Democrats denounced Mr. Trump’s comments, saying they showed his disregard for the traditional independence of the Fed and his desire to use its powers to help him win re-election. “There’s no question that President Trump is seeking to undermine the…independence of the Federal Reserve to boost his own re-election prospects,” said Senator Ron Wyden of Oregon, the top Democrat on the Finance Committee.

Notwithstanding what I wrote a few days ago, I agree with Sen. Wyden on this point.

Though I definitely don’t recall him expressing similar concerns when Obama was appointing easy-money supporters to the Federal Reserve.

To close, here’s what I said back in October about Trump’s Keynesian approach to monetary policy.

I also commented on this issue earlier this year. And I definitely recommend these insights from a British central banker.

The so-called Green New Deal is only tangentially related to climate issues.

It’s best to think of it as the left’s wish list, and it includes a paid leave entitlement, government jobs, infrastructure boondoggles, and an expansion of the already bankrupt Social Security system.

But the most expensive item on the list is “Medicare for All,” which is a scheme concocted by Bernie Sanders to have the government pay for everything.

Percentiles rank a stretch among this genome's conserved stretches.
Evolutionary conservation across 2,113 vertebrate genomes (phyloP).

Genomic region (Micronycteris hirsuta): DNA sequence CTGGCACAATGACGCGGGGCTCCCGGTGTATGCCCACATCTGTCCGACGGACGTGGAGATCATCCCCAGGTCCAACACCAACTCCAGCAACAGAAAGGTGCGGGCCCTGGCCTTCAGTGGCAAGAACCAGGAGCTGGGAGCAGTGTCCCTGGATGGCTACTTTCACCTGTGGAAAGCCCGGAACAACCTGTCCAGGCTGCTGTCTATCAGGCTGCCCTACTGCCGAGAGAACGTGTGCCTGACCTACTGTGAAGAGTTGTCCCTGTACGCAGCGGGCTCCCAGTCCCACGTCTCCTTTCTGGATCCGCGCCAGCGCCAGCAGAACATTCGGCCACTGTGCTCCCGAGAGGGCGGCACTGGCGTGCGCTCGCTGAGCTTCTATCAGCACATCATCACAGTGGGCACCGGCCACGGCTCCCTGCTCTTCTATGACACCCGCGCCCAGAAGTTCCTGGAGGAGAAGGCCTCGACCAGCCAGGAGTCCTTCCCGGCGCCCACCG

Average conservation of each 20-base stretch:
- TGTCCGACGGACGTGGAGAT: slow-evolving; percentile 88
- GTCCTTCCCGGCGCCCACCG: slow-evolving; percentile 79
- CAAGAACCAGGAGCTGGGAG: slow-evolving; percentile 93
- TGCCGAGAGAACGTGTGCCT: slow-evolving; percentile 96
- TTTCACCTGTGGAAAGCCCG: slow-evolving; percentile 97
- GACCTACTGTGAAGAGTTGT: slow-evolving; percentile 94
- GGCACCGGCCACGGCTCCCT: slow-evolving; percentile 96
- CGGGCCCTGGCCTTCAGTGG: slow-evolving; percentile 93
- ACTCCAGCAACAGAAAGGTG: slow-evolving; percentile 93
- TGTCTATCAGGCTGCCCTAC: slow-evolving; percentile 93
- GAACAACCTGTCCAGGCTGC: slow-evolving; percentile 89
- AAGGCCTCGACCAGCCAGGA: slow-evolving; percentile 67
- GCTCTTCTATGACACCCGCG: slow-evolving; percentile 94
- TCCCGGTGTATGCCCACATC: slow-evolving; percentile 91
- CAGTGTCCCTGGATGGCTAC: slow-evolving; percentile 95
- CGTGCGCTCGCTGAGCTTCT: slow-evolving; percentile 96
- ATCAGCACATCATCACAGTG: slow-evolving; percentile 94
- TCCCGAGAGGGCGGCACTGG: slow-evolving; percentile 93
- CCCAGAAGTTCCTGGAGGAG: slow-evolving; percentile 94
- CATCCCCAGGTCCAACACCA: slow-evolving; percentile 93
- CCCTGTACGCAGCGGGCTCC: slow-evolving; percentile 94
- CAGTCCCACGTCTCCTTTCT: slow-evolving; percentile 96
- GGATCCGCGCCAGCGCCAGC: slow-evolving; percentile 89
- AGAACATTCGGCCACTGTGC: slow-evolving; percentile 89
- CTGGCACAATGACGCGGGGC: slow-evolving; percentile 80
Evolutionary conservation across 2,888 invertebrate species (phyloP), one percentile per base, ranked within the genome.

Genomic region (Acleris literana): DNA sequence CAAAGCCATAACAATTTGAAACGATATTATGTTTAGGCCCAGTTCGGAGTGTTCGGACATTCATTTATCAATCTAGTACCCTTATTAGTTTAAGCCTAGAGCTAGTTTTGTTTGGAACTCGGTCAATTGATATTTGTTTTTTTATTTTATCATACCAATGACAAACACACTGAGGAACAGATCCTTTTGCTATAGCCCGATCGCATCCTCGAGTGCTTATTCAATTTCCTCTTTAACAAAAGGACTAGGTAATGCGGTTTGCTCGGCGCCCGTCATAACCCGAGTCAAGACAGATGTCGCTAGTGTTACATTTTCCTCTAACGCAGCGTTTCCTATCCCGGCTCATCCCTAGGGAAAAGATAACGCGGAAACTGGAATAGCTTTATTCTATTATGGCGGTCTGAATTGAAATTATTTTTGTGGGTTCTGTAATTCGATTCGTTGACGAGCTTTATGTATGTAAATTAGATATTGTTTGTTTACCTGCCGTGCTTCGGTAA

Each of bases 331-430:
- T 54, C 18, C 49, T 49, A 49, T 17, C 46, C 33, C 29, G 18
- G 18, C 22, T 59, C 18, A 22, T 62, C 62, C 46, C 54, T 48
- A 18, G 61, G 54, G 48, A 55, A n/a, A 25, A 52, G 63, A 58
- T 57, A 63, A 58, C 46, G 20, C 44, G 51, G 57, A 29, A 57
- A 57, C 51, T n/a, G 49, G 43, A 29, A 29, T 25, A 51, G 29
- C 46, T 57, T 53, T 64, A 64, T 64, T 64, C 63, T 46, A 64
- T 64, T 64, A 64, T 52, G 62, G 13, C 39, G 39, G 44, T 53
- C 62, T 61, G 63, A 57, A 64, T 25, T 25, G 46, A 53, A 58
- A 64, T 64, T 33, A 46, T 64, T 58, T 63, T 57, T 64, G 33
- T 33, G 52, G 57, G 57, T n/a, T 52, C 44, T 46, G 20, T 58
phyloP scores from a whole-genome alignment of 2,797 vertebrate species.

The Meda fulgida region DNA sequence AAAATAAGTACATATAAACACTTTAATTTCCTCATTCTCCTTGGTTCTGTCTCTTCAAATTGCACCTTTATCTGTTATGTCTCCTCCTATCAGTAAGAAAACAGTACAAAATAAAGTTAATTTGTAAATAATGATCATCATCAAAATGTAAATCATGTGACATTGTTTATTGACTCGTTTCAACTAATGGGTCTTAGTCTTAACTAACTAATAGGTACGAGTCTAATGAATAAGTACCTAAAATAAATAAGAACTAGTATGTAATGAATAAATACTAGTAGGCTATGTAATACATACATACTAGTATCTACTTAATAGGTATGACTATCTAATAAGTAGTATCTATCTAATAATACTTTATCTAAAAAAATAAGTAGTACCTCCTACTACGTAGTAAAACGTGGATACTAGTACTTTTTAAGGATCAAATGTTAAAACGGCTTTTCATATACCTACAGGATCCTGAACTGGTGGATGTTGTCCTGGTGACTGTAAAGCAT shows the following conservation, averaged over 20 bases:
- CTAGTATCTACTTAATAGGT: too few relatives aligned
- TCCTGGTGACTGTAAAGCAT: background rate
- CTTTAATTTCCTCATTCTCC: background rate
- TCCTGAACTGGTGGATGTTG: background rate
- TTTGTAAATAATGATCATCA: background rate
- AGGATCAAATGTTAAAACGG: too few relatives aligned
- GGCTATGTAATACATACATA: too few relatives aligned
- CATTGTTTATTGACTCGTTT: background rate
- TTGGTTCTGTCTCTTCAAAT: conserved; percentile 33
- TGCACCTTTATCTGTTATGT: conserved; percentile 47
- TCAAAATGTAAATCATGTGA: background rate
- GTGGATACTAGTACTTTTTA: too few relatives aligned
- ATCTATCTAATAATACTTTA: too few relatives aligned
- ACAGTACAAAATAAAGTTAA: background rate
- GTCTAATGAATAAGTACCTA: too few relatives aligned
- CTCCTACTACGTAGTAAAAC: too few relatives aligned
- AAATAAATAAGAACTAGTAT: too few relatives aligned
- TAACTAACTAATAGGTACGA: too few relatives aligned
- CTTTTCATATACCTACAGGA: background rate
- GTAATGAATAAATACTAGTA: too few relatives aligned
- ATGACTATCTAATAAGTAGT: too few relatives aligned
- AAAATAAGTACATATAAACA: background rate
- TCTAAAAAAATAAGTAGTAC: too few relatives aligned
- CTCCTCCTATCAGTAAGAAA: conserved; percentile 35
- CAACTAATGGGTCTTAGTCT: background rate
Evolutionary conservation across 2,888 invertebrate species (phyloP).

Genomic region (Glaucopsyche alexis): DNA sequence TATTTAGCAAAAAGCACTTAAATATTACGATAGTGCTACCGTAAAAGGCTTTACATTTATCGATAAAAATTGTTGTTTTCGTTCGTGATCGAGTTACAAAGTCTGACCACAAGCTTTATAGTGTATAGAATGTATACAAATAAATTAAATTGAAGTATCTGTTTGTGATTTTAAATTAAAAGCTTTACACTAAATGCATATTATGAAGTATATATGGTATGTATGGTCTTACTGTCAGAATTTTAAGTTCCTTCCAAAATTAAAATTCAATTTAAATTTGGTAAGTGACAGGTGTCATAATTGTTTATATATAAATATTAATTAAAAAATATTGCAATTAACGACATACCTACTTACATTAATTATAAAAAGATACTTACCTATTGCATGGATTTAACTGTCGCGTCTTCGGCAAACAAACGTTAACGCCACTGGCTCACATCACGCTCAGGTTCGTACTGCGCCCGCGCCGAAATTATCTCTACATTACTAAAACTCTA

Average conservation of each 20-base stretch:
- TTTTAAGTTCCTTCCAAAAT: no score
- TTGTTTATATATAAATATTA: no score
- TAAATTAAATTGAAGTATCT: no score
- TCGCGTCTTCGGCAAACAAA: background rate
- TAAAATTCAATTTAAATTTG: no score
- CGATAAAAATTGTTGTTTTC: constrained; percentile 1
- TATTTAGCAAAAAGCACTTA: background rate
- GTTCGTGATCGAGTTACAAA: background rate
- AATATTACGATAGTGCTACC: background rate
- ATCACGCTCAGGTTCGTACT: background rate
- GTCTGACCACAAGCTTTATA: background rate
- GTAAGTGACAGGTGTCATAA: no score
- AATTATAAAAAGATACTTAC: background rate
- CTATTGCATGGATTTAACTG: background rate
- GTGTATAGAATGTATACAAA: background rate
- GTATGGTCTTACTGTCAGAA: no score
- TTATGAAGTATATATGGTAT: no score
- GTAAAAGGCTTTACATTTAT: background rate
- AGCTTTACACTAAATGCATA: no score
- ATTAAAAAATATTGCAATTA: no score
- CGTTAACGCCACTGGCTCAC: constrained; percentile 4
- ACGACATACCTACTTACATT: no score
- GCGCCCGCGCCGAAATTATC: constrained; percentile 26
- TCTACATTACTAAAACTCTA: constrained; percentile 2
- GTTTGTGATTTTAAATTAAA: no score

Would this be a good idea? In a column for Forbes, Sally Pipes of the Pacific Research Institute explains that government-run healthcare in the United Kingdom has some very unfriendly features.

Nearly a quarter of a million British patients have been waiting more than six months to receive planned medical treatment from the National Health Service, according to a recent report from the Royal College of Surgeons. More than 36,000 have been in treatment queues for nine months or more. …Consider how long it takes to get care at the emergency room in Britain. Government data show that hospitals in England only saw 84.2% of patients within four hours in February. …Wait times for cancer treatment — where timeliness can be a matter of life and death — are also far too lengthy. According to January NHS England data, almost 25% of cancer patients didn’t start treatment on time despite an urgent referral by their primary care doctor. …And keep in mind that “on time” for the NHS is already 62 days after referral.